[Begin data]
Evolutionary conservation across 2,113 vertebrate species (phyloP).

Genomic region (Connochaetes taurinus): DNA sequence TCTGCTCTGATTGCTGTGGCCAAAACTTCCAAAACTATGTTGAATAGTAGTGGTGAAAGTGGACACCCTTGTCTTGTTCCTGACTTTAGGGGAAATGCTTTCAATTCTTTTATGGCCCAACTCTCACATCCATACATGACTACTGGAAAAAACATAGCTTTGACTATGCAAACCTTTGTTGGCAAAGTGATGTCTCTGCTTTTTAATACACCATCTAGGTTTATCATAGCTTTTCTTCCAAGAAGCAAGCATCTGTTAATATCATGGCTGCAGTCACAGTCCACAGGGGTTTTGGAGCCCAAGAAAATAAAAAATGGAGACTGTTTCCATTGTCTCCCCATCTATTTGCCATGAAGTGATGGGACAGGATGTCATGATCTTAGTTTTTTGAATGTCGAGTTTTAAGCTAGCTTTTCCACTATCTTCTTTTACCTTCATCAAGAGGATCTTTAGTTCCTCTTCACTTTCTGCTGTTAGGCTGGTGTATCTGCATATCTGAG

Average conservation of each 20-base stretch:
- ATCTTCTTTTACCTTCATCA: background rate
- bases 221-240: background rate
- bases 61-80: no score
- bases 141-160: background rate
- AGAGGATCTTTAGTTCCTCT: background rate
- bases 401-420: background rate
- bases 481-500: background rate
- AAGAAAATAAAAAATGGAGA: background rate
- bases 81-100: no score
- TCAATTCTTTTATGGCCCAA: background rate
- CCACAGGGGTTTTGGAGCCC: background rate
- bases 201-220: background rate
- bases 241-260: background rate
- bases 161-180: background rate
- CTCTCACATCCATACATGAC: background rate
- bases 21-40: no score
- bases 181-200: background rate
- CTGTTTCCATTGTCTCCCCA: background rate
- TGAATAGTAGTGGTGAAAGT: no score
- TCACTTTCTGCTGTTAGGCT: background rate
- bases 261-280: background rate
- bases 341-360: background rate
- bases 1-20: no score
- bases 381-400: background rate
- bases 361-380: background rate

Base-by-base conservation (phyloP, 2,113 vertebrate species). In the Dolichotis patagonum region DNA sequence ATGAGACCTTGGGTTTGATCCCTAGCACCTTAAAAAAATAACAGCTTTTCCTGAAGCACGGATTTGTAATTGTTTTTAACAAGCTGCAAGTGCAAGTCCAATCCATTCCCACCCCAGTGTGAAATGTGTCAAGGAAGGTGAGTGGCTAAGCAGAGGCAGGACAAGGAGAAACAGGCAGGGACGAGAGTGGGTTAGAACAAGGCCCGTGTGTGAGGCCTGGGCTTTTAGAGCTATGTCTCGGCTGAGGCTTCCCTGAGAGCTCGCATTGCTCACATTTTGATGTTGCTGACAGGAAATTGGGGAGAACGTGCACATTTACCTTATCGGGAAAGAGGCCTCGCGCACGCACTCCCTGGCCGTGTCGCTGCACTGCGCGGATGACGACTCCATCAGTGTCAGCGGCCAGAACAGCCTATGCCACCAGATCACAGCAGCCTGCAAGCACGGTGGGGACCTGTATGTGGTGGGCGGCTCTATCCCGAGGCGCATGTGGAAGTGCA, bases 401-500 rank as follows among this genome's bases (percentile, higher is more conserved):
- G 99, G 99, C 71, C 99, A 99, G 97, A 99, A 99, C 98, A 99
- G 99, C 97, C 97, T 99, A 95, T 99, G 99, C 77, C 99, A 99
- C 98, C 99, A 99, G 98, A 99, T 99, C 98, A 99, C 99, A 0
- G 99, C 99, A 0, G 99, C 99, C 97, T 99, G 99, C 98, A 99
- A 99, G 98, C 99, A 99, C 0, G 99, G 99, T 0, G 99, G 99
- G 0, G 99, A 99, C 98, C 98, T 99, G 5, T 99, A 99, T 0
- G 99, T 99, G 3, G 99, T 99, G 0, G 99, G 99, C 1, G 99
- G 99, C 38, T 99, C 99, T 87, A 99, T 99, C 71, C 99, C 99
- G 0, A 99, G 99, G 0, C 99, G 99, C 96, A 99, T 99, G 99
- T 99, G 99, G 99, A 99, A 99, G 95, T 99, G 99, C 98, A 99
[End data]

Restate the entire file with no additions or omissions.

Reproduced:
Evolutionary conservation across 2,113 vertebrate species (phyloP).

Genomic region (Connochaetes taurinus): DNA sequence TCTGCTCTGATTGCTGTGGCCAAAACTTCCAAAACTATGTTGAATAGTAGTGGTGAAAGTGGACACCCTTGTCTTGTTCCTGACTTTAGGGGAAATGCTTTCAATTCTTTTATGGCCCAACTCTCACATCCATACATGACTACTGGAAAAAACATAGCTTTGACTATGCAAACCTTTGTTGGCAAAGTGATGTCTCTGCTTTTTAATACACCATCTAGGTTTATCATAGCTTTTCTTCCAAGAAGCAAGCATCTGTTAATATCATGGCTGCAGTCACAGTCCACAGGGGTTTTGGAGCCCAAGAAAATAAAAAATGGAGACTGTTTCCATTGTCTCCCCATCTATTTGCCATGAAGTGATGGGACAGGATGTCATGATCTTAGTTTTTTGAATGTCGAGTTTTAAGCTAGCTTTTCCACTATCTTCTTTTACCTTCATCAAGAGGATCTTTAGTTCCTCTTCACTTTCTGCTGTTAGGCTGGTGTATCTGCATATCTGAG

Average conservation of each 20-base stretch:
- ATCTTCTTTTACCTTCATCA: background rate
- bases 221-240: background rate
- bases 61-80: no score
- bases 141-160: background rate
- AGAGGATCTTTAGTTCCTCT: background rate
- bases 401-420: background rate
- bases 481-500: background rate
- AAGAAAATAAAAAATGGAGA: background rate
- bases 81-100: no score
- TCAATTCTTTTATGGCCCAA: background rate
- CCACAGGGGTTTTGGAGCCC: background rate
- bases 201-220: background rate
- bases 241-260: background rate
- bases 161-180: background rate
- CTCTCACATCCATACATGAC: background rate
- bases 21-40: no score
- bases 181-200: background rate
- CTGTTTCCATTGTCTCCCCA: background rate
- TGAATAGTAGTGGTGAAAGT: no score
- TCACTTTCTGCTGTTAGGCT: background rate
- bases 261-280: background rate
- bases 341-360: background rate
- bases 1-20: no score
- bases 381-400: background rate
- bases 361-380: background rate

Base-by-base conservation (phyloP, 2,113 vertebrate species). In the Dolichotis patagonum region DNA sequence ATGAGACCTTGGGTTTGATCCCTAGCACCTTAAAAAAATAACAGCTTTTCCTGAAGCACGGATTTGTAATTGTTTTTAACAAGCTGCAAGTGCAAGTCCAATCCATTCCCACCCCAGTGTGAAATGTGTCAAGGAAGGTGAGTGGCTAAGCAGAGGCAGGACAAGGAGAAACAGGCAGGGACGAGAGTGGGTTAGAACAAGGCCCGTGTGTGAGGCCTGGGCTTTTAGAGCTATGTCTCGGCTGAGGCTTCCCTGAGAGCTCGCATTGCTCACATTTTGATGTTGCTGACAGGAAATTGGGGAGAACGTGCACATTTACCTTATCGGGAAAGAGGCCTCGCGCACGCACTCCCTGGCCGTGTCGCTGCACTGCGCGGATGACGACTCCATCAGTGTCAGCGGCCAGAACAGCCTATGCCACCAGATCACAGCAGCCTGCAAGCACGGTGGGGACCTGTATGTGGTGGGCGGCTCTATCCCGAGGCGCATGTGGAAGTGCA, bases 401-500 rank as follows among this genome's bases (percentile, higher is more conserved):
- G 99, G 99, C 71, C 99, A 99, G 97, A 99, A 99, C 98, A 99
- G 99, C 97, C 97, T 99, A 95, T 99, G 99, C 77, C 99, A 99
- C 98, C 99, A 99, G 98, A 99, T 99, C 98, A 99, C 99, A 0
- G 99, C 99, A 0, G 99, C 99, C 97, T 99, G 99, C 98, A 99
- A 99, G 98, C 99, A 99, C 0, G 99, G 99, T 0, G 99, G 99
- G 0, G 99, A 99, C 98, C 98, T 99, G 5, T 99, A 99, T 0
- G 99, T 99, G 3, G 99, T 99, G 0, G 99, G 99, C 1, G 99
- G 99, C 38, T 99, C 99, T 87, A 99, T 99, C 71, C 99, C 99
- G 0, A 99, G 99, G 0, C 99, G 99, C 96, A 99, T 99, G 99
- T 99, G 99, G 99, A 99, A 99, G 95, T 99, G 99, C 98, A 99